Jump to content
  • Welcome to the eG Forums, a service of the eGullet Society for Culinary Arts & Letters. The Society is a 501(c)3 not-for-profit organization dedicated to the advancement of the culinary arts. These advertising-free forums are provided free of charge through donations from Society members. Anyone may read the forums, but to post you must create a free account.

Sign in to follow this  
genarog

Le Pain Quotidien's Belgian Brownies

Recommended Posts

I really dig their brownies specially because of the crusty top. True, they can use more chocolate.

Now that I found a recipe, I'd like to know what muffin cups I should use and where I can get them, as well as what paper I should line them with.

Thanks.

Share this post


Link to post
Share on other sites

The recipe directs 1/4 cup of batter for each brownie. That's a standard/'normal' muffin pan cup size, and would use the common cupcake/baking cup liners.

Share this post


Link to post
Share on other sites

The actual brownies are much wider and shallower than a standard muffin. I'm thinking either this not the right recipe or there are other shapes for the same volume.

Share this post


Link to post
Share on other sites

From the link you provided: "Here is the recipe, adapted for use at home". So maybe the amount of batter per brownie has been scaled to the pans most people would have at home. Or maybe they have molds that use that amount of batter but produce a different shape. They may just use jumbo muffin pans to get the larger diameter, the recipe says the brownies fall as they cool so that would explain not having the domed top and being less tall than the usual muffin.


It's kinda like wrestling a gorilla... you don't stop when you're tired, you stop when the gorilla is tired.

Share this post


Link to post
Share on other sites

I don't know what volume they hold but I think they look like these. To use these, do I need a muffin pan as well or the baking cups just lay on a baking sheet?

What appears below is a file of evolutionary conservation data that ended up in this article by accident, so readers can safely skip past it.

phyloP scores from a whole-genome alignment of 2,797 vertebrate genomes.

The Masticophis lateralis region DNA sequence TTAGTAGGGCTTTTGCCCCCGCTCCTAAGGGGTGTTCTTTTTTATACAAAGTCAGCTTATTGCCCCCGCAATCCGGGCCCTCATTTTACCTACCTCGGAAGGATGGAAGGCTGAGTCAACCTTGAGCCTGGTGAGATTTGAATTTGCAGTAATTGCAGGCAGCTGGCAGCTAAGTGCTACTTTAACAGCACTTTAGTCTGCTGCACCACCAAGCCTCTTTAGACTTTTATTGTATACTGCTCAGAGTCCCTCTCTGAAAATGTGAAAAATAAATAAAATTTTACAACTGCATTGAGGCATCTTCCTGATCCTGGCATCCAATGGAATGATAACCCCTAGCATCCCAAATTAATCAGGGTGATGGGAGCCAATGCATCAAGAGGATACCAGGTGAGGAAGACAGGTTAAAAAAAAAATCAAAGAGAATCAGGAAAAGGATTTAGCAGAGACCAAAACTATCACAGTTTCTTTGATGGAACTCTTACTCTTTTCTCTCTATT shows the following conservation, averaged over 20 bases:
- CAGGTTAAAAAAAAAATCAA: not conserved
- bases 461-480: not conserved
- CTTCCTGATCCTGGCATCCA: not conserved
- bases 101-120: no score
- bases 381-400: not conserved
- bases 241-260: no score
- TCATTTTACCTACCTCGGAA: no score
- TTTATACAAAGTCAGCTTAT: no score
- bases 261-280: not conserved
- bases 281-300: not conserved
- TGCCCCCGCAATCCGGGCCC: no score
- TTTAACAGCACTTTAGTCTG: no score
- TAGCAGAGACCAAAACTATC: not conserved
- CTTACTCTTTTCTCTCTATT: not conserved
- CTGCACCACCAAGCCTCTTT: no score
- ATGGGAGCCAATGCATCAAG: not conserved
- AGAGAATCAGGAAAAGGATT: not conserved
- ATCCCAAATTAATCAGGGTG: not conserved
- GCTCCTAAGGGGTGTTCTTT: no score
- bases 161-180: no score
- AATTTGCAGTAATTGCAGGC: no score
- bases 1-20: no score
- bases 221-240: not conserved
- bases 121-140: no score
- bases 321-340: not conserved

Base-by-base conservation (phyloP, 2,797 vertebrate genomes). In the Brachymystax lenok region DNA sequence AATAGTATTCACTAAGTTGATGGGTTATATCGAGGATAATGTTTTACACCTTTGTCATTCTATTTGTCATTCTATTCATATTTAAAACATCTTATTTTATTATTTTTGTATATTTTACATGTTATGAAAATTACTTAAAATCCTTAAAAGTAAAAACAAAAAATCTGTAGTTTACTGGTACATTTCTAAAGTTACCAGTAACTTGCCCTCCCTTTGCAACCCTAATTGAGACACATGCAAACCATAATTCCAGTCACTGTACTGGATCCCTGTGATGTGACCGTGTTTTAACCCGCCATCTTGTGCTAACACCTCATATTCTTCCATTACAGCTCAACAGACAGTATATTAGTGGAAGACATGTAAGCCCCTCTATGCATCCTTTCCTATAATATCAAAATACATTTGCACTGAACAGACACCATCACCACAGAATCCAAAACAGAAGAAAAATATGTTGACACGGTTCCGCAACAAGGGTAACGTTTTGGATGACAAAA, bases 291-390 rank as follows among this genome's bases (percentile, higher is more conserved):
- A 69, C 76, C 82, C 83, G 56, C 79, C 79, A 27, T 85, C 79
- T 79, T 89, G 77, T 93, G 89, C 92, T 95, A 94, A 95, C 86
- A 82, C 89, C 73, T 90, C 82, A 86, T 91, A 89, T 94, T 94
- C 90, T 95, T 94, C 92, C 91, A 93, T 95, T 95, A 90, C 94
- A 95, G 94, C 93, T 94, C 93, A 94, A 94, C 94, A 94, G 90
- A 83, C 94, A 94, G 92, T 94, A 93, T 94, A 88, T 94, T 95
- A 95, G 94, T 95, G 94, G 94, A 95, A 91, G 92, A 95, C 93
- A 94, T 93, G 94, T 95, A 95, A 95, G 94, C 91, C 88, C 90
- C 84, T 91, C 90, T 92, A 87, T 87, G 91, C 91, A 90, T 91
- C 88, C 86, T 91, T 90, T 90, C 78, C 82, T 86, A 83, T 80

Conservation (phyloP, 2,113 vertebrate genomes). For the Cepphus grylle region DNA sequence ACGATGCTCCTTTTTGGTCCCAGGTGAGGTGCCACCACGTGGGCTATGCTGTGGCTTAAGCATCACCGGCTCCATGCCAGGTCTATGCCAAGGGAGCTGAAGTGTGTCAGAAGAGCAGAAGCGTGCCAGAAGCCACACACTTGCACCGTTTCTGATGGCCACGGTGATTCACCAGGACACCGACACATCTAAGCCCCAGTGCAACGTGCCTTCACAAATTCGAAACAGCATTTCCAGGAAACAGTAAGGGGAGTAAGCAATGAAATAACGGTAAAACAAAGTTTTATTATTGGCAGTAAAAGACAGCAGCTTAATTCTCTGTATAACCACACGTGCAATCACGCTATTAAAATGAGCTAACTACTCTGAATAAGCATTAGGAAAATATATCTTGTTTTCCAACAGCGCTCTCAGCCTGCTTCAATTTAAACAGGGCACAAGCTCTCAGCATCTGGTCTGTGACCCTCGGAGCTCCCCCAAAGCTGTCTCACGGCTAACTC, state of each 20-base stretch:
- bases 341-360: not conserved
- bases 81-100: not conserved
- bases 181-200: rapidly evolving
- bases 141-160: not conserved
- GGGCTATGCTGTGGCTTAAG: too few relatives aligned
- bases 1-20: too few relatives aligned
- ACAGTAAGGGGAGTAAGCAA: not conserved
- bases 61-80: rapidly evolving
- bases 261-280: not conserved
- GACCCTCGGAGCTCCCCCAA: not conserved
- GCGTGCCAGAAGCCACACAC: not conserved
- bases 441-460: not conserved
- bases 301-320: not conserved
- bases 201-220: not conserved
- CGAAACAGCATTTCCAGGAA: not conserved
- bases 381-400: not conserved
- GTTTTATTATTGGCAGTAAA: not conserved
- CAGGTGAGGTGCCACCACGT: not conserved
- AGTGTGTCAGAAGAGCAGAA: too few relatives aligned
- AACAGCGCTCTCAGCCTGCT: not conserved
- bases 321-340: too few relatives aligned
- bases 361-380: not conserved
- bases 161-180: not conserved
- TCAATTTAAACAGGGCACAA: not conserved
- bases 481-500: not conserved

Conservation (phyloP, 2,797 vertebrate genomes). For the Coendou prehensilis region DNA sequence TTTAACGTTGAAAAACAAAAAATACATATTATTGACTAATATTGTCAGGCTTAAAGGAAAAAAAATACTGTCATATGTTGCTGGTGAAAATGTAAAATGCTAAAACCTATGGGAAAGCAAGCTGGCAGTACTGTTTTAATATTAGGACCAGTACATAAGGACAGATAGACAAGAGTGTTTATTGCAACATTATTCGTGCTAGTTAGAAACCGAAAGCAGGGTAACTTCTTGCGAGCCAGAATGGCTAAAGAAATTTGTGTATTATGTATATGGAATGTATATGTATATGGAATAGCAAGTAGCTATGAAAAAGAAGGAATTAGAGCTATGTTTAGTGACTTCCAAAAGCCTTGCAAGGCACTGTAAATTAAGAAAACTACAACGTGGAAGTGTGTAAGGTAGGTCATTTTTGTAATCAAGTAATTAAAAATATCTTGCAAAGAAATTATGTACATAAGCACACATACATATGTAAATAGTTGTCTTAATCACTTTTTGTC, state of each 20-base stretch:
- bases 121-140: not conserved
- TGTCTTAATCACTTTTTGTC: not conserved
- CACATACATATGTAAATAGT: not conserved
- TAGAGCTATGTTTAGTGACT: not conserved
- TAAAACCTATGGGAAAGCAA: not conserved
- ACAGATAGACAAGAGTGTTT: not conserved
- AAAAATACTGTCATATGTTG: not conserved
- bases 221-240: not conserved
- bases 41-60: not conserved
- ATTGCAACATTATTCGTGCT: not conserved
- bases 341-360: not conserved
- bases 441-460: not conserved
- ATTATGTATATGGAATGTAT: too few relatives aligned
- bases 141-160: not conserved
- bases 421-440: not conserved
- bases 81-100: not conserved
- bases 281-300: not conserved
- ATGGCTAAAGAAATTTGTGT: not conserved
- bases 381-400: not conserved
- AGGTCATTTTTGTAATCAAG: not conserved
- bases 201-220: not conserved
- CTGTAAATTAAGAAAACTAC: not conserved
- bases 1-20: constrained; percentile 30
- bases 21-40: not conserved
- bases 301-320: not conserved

Share this post


Link to post
Share on other sites

I've never seen these so it's just a guess but since they have a lot of tarts on their menu I'm guessing that they put the liners into individual tart rings and then bake. I don't think the liner alone is strong enough to prevent spreading.


Don't wait for extraordinary opportunities. Seize common occasions and make them great. Orison Swett Marden

Share this post


Link to post
Share on other sites

That's a muffin top pan. It just makes muffin tops, not whole muffins.

I wouldn't recommend using tarte molds, because the sides of the mold are usually 45 degrees (slanted) whereas muffin cups are 90 degrees (horizontal).

You could use buttered tarte molds alone, no liner. That would work well, albeit quite a bit of prep work (buttering the molds, portioning the batter, cleaning the molds after baking, etc.).


Edited by fooey (log)

Fooey's Flickr Food Fotography

Brünnhilde, so help me, if you don't get out of the oven and empty the dishwasher, you won't be allowed anywhere near the table when we're flambeéing the Cherries Jubilee.

Share this post


Link to post
Share on other sites
I wouldn't recommend using tarte molds, because the sides of the mold are usually 45 degrees (slanted) whereas muffin cups are 90 degrees (horizontal).

Here's an example of a tart "ring":

Tart ring

The sides are straight up and down.


Edited by CanadianBakin' (log)

Don't wait for extraordinary opportunities. Seize common occasions and make them great. Orison Swett Marden

Share this post


Link to post
Share on other sites

Thanks for the info; I'm going to get either the muffin top pan or the tart rings, whichever I can get matching paper lining for.

Share this post


Link to post
Share on other sites

I'd go for CanadianBakin's tarte rings. They can be used for all sorts of stuff, like English muffins and making perfectly round fried eggs. I use a 3" one to make hamburgers. I put a mold on the counter, drap a large piece of saran wrap over the mold, fill with mold with hamburger, press on the meat to mold it to the shape of the ring, then fold over the plastic wrap to cover, then I smack it on the counter, just because it's fun. :laugh:

J. B. Prince has 5 pages of rings, so hide you credit cards before clicking on Page 1, Page 2, Page 3, Page 4, or Page 5.

What does this have to do with brownies, fooey? :blink: